A brilliant journalist and documentarian with a special aptitude for story-telling, Syed Taalay Ahmed served under Muslim Television Ahmadiyya (MTA) and also worked in The Review of Religions. In August 2021, while on assignment in Africa to film a documentary, Syed Taalay Ahmed was attacked by robbers and was ultimately martyred in the field of duty. The shock of his martyrdom reverberated around the world and was covered internationally by various media outlets. He possessed many great qualities, which perhaps can best be encapsulated by the words of His Holiness, Hazrat Mirza Masroor Ahmad (aba) who said, ‘He was a diamond which has now departed from us.’ The following is a unique incident shared by Syed Taalay Ahmed’s brother which gives some insight into the kind of caring, thoughtful, and wise person he was.
Adil Ahmed, UK
‘So, what do you think it means?’ I asked my brother Taalay inquisitively.
Taalay lay quietly on the floor contemplating my description of a dream I had had before we got up for prayer. Having just read Fajr [prayer right before dawn] together in his small living room area, we had folded the prayer mat away and remade our makeshift beds that we now lay in. Taalay had given me the sofa to sleep on whilst he chose to put himself on the floor at the expense of his own comfort. I was staying at his house that night as we were both set to play at the 2018 European Football Tournament organised by Majlis-e-Sehet [Department of Physical Wellbeing] UK that weekend, which was being held not far from his flat. Taalay was representing the Fazle-Umar team and I was playing for the UK A Team (mostly keeping the bench warm).
Taalay had considered the role that I played for my team more important than his own so he gave me the sofa to sleep on, a small reflection of two of his key characteristics: humility and hospitality. Although we played in similar positions, on equal footing at the outset of the group stages of the tournament, Taalay wanted me to succeed more so than himself. That’s not to say he didn’t take it seriously either. You see, Taalay had decided to sleep in the cramped conditions of his living room alongside me that night because in his room, another family member had a cold and he didn’t want to catch it in case it hindered his performance on the pitch. Taalay loved playing sports and took it seriously, a passion that anyone who had ever played football or cricket with him in particular, will have recognised and respected. Clearly this passion of his didn’t compare to his desire to serve others, even at his own expense.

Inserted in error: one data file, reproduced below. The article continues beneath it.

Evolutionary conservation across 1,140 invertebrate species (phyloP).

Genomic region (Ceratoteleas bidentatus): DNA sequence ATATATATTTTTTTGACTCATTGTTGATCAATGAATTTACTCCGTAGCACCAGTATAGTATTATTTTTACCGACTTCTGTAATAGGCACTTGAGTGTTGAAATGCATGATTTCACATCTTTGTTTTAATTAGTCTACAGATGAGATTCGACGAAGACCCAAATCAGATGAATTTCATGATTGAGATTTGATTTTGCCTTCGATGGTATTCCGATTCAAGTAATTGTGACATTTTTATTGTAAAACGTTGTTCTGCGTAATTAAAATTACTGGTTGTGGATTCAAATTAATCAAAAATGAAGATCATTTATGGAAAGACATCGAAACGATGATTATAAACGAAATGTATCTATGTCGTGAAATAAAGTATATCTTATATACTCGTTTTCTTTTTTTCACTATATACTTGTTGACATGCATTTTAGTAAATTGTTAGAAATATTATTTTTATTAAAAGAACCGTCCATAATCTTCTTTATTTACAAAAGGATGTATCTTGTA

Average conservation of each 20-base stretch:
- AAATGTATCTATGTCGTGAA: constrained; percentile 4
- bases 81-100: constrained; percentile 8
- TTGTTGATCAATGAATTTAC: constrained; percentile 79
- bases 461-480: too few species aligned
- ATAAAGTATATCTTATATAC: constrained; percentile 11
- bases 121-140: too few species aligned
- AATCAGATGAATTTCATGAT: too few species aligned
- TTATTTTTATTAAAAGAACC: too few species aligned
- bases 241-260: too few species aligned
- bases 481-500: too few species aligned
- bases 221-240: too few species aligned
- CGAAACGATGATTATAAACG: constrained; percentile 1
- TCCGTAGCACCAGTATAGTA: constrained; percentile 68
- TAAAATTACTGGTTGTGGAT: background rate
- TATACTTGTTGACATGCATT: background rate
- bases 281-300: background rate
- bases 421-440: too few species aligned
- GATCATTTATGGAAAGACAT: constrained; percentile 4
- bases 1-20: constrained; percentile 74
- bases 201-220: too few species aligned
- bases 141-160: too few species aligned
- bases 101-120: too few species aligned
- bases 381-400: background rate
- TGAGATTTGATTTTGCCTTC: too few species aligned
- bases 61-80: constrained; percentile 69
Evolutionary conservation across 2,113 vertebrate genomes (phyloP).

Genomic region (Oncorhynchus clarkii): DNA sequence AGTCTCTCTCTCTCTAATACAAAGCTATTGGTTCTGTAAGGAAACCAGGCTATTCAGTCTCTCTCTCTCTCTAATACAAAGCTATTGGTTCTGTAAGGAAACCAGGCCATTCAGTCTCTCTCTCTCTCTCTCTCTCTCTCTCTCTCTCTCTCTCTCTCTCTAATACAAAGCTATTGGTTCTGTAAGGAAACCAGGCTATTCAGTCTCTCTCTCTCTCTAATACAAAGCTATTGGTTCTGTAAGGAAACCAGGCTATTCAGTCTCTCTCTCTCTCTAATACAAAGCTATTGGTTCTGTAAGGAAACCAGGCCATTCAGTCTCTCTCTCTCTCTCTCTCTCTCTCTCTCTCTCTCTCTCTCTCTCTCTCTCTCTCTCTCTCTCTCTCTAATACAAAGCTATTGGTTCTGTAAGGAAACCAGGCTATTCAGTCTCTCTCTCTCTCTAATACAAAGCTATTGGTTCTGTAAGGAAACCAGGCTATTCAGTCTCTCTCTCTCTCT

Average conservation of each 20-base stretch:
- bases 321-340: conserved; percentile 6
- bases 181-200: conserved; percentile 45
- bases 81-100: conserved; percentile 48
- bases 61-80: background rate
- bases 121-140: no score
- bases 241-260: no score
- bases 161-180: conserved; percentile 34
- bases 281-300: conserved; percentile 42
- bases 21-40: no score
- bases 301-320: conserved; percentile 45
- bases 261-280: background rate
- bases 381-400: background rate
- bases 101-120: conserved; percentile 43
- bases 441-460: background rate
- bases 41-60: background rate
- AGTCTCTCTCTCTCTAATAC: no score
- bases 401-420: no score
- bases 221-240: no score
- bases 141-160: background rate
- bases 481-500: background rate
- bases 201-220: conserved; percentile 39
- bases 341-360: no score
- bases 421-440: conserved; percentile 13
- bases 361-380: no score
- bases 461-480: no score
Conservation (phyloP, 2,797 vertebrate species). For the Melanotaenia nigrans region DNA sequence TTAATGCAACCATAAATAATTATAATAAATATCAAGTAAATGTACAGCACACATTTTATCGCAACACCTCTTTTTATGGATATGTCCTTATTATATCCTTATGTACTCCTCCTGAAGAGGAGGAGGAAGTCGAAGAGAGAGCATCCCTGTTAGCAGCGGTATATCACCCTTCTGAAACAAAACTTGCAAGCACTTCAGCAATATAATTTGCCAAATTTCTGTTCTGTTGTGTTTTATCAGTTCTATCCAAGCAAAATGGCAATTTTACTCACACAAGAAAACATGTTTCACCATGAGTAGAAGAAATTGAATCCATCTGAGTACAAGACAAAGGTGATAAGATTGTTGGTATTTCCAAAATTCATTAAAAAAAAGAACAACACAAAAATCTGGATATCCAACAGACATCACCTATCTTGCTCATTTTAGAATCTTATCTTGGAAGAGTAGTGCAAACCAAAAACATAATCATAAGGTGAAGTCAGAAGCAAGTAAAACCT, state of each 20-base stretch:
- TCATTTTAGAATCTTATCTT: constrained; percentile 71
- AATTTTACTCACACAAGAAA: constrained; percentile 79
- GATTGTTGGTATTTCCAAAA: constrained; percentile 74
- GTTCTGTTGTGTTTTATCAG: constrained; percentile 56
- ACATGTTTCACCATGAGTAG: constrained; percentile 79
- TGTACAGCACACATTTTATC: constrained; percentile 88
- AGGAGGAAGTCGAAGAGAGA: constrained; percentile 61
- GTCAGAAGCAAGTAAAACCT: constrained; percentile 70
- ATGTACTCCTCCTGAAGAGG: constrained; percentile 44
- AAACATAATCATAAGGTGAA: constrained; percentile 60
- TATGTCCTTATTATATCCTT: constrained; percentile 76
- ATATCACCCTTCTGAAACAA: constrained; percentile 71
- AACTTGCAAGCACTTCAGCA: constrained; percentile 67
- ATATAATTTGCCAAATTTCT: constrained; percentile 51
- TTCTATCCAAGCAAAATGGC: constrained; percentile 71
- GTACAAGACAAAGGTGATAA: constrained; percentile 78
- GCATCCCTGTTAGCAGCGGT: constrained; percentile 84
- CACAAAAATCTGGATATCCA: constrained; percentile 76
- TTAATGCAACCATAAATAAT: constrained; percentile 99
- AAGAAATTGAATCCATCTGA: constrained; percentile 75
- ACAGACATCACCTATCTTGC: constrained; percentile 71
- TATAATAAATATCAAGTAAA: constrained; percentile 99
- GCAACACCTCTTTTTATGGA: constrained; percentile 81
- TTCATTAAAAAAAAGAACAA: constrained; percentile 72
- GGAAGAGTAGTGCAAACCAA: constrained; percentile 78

My memory of this occasion is surprisingly vivid. It could be because it was on the eve of an important occasion, having trialled numerous times to get onto the UK team and compete on a national stage. I was anxious yet excited at the opportunity to perform for the team in my debut. However, the reality is that it was more likely because I hadn’t spent a significant amount of time with my brother in recent years in part due to living and working in a city miles away from where he was. We were sharing a room for the first time perhaps since our childhood, something I fondly look back on. For this reason, my interactions with Taalay on this specific weekend, where I stayed and shared a room with him, are more memorable than others.
I remember his pronunciation during his tilawat [recitation of the Holy Qur’an] sounding specifically and authentically Arabic when he lead us both in Fajr prayers. He seemed to be making a conscious effort to sound the prayers out phonetically. It was around this time in his life that Taalay’s neighbour and close friend, Ibrahim Ikhlaf, an Arabic teacher at Jamia UK [Ahmadiyya Institute for Languages and Theology], had been teaching him how to develop his reading and understanding of the Qur’an and this was manifesting itself in his recitation that morning. I didn’t say anything to him about it afterwards, but remember thinking to myself that he had taken his recitation ‘to the next level.’ In this moment, I realised that we sometimes assume our base level of knowledge is enough, whether it be our tilawat, ability to read Arabic correctly or translation of namaz etc. If or when our parents and guardians stop teaching us, does this mean our knowledge is sufficient and doesn’t need to be enhanced further now that we have a basic understanding? Without saying anything, at 28 years old, Taalay had shown me that learning and the urge to improve should never stop in all areas of faith, no matter how small or insignificant you may consider it. I was lucky to have stayed with him on this occasion to be reminded of this lesson.